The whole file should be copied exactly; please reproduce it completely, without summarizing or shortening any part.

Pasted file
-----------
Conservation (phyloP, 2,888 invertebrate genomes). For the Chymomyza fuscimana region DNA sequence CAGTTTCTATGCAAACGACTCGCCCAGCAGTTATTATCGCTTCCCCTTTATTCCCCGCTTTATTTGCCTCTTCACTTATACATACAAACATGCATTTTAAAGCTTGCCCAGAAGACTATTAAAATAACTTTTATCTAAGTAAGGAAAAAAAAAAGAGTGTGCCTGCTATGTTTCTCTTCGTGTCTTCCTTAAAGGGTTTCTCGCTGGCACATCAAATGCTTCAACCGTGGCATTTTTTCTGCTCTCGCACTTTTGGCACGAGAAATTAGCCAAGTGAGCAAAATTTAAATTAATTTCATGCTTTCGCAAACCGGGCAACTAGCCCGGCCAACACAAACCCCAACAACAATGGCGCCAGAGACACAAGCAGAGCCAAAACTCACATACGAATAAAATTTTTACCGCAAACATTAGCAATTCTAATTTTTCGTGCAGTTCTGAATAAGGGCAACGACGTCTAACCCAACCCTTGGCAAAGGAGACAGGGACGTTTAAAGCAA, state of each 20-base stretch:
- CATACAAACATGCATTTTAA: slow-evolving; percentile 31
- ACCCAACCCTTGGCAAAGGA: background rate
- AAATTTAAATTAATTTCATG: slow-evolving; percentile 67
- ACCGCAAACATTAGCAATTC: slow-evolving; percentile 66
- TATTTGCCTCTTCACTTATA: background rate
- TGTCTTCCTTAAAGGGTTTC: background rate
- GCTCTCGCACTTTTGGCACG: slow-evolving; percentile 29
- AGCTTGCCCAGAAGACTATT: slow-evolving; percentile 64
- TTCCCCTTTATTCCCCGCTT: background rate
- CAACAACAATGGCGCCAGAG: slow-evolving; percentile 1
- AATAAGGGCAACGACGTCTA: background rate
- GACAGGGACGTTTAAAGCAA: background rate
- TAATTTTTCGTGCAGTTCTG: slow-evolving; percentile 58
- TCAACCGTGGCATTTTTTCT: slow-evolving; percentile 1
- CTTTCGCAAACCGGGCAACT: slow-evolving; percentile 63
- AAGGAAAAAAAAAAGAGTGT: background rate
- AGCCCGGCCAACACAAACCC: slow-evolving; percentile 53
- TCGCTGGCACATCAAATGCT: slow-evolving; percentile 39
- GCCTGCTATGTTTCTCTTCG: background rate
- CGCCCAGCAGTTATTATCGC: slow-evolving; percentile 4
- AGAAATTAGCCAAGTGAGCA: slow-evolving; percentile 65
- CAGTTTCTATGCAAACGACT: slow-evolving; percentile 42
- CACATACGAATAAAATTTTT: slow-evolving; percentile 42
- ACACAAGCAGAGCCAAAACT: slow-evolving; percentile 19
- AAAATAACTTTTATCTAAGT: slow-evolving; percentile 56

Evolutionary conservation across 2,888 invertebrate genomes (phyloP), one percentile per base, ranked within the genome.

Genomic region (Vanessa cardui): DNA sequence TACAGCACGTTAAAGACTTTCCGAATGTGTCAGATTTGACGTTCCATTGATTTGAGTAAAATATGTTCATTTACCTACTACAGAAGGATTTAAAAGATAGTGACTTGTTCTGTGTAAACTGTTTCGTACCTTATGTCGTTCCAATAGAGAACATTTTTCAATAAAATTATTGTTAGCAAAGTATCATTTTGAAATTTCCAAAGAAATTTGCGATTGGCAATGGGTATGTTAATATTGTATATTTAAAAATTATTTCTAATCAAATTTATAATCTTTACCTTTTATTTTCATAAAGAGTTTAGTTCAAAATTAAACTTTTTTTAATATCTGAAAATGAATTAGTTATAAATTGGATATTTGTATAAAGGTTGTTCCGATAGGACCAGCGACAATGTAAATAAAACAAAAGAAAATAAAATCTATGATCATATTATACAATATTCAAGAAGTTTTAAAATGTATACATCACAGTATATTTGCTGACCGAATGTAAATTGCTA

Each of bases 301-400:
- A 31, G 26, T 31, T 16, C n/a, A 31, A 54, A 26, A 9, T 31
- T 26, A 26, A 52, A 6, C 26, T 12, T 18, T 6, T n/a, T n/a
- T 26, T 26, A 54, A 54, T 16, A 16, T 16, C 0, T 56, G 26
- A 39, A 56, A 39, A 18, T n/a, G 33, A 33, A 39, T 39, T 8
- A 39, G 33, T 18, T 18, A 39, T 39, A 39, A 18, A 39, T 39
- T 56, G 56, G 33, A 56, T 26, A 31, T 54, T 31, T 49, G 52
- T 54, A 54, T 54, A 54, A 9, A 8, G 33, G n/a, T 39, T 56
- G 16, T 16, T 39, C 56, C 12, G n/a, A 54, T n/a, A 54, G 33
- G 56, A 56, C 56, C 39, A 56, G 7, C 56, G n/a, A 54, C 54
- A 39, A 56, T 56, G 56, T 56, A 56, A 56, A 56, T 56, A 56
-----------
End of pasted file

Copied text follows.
Conservation (phyloP, 2,888 invertebrate genomes). For the Chymomyza fuscimana region DNA sequence CAGTTTCTATGCAAACGACTCGCCCAGCAGTTATTATCGCTTCCCCTTTATTCCCCGCTTTATTTGCCTCTTCACTTATACATACAAACATGCATTTTAAAGCTTGCCCAGAAGACTATTAAAATAACTTTTATCTAAGTAAGGAAAAAAAAAAGAGTGTGCCTGCTATGTTTCTCTTCGTGTCTTCCTTAAAGGGTTTCTCGCTGGCACATCAAATGCTTCAACCGTGGCATTTTTTCTGCTCTCGCACTTTTGGCACGAGAAATTAGCCAAGTGAGCAAAATTTAAATTAATTTCATGCTTTCGCAAACCGGGCAACTAGCCCGGCCAACACAAACCCCAACAACAATGGCGCCAGAGACACAAGCAGAGCCAAAACTCACATACGAATAAAATTTTTACCGCAAACATTAGCAATTCTAATTTTTCGTGCAGTTCTGAATAAGGGCAACGACGTCTAACCCAACCCTTGGCAAAGGAGACAGGGACGTTTAAAGCAA, state of each 20-base stretch:
- CATACAAACATGCATTTTAA: slow-evolving; percentile 31
- ACCCAACCCTTGGCAAAGGA: background rate
- AAATTTAAATTAATTTCATG: slow-evolving; percentile 67
- ACCGCAAACATTAGCAATTC: slow-evolving; percentile 66
- TATTTGCCTCTTCACTTATA: background rate
- TGTCTTCCTTAAAGGGTTTC: background rate
- GCTCTCGCACTTTTGGCACG: slow-evolving; percentile 29
- AGCTTGCCCAGAAGACTATT: slow-evolving; percentile 64
- TTCCCCTTTATTCCCCGCTT: background rate
- CAACAACAATGGCGCCAGAG: slow-evolving; percentile 1
- AATAAGGGCAACGACGTCTA: background rate
- GACAGGGACGTTTAAAGCAA: background rate
- TAATTTTTCGTGCAGTTCTG: slow-evolving; percentile 58
- TCAACCGTGGCATTTTTTCT: slow-evolving; percentile 1
- CTTTCGCAAACCGGGCAACT: slow-evolving; percentile 63
- AAGGAAAAAAAAAAGAGTGT: background rate
- AGCCCGGCCAACACAAACCC: slow-evolving; percentile 53
- TCGCTGGCACATCAAATGCT: slow-evolving; percentile 39
- GCCTGCTATGTTTCTCTTCG: background rate
- CGCCCAGCAGTTATTATCGC: slow-evolving; percentile 4
- AGAAATTAGCCAAGTGAGCA: slow-evolving; percentile 65
- CAGTTTCTATGCAAACGACT: slow-evolving; percentile 42
- CACATACGAATAAAATTTTT: slow-evolving; percentile 42
- ACACAAGCAGAGCCAAAACT: slow-evolving; percentile 19
- AAAATAACTTTTATCTAAGT: slow-evolving; percentile 56

Evolutionary conservation across 2,888 invertebrate genomes (phyloP), one percentile per base, ranked within the genome.

Genomic region (Vanessa cardui): DNA sequence TACAGCACGTTAAAGACTTTCCGAATGTGTCAGATTTGACGTTCCATTGATTTGAGTAAAATATGTTCATTTACCTACTACAGAAGGATTTAAAAGATAGTGACTTGTTCTGTGTAAACTGTTTCGTACCTTATGTCGTTCCAATAGAGAACATTTTTCAATAAAATTATTGTTAGCAAAGTATCATTTTGAAATTTCCAAAGAAATTTGCGATTGGCAATGGGTATGTTAATATTGTATATTTAAAAATTATTTCTAATCAAATTTATAATCTTTACCTTTTATTTTCATAAAGAGTTTAGTTCAAAATTAAACTTTTTTTAATATCTGAAAATGAATTAGTTATAAATTGGATATTTGTATAAAGGTTGTTCCGATAGGACCAGCGACAATGTAAATAAAACAAAAGAAAATAAAATCTATGATCATATTATACAATATTCAAGAAGTTTTAAAATGTATACATCACAGTATATTTGCTGACCGAATGTAAATTGCTA

Each of bases 301-400:
- A 31, G 26, T 31, T 16, C n/a, A 31, A 54, A 26, A 9, T 31
- T 26, A 26, A 52, A 6, C 26, T 12, T 18, T 6, T n/a, T n/a
- T 26, T 26, A 54, A 54, T 16, A 16, T 16, C 0, T 56, G 26
- A 39, A 56, A 39, A 18, T n/a, G 33, A 33, A 39, T 39, T 8
- A 39, G 33, T 18, T 18, A 39, T 39, A 39, A 18, A 39, T 39
- T 56, G 56, G 33, A 56, T 26, A 31, T 54, T 31, T 49, G 52
- T 54, A 54, T 54, A 54, A 9, A 8, G 33, G n/a, T 39, T 56
- G 16, T 16, T 39, C 56, C 12, G n/a, A 54, T n/a, A 54, G 33
- G 56, A 56, C 56, C 39, A 56, G 7, C 56, G n/a, A 54, C 54
- A 39, A 56, T 56, G 56, T 56, A 56, A 56, A 56, T 56, A 56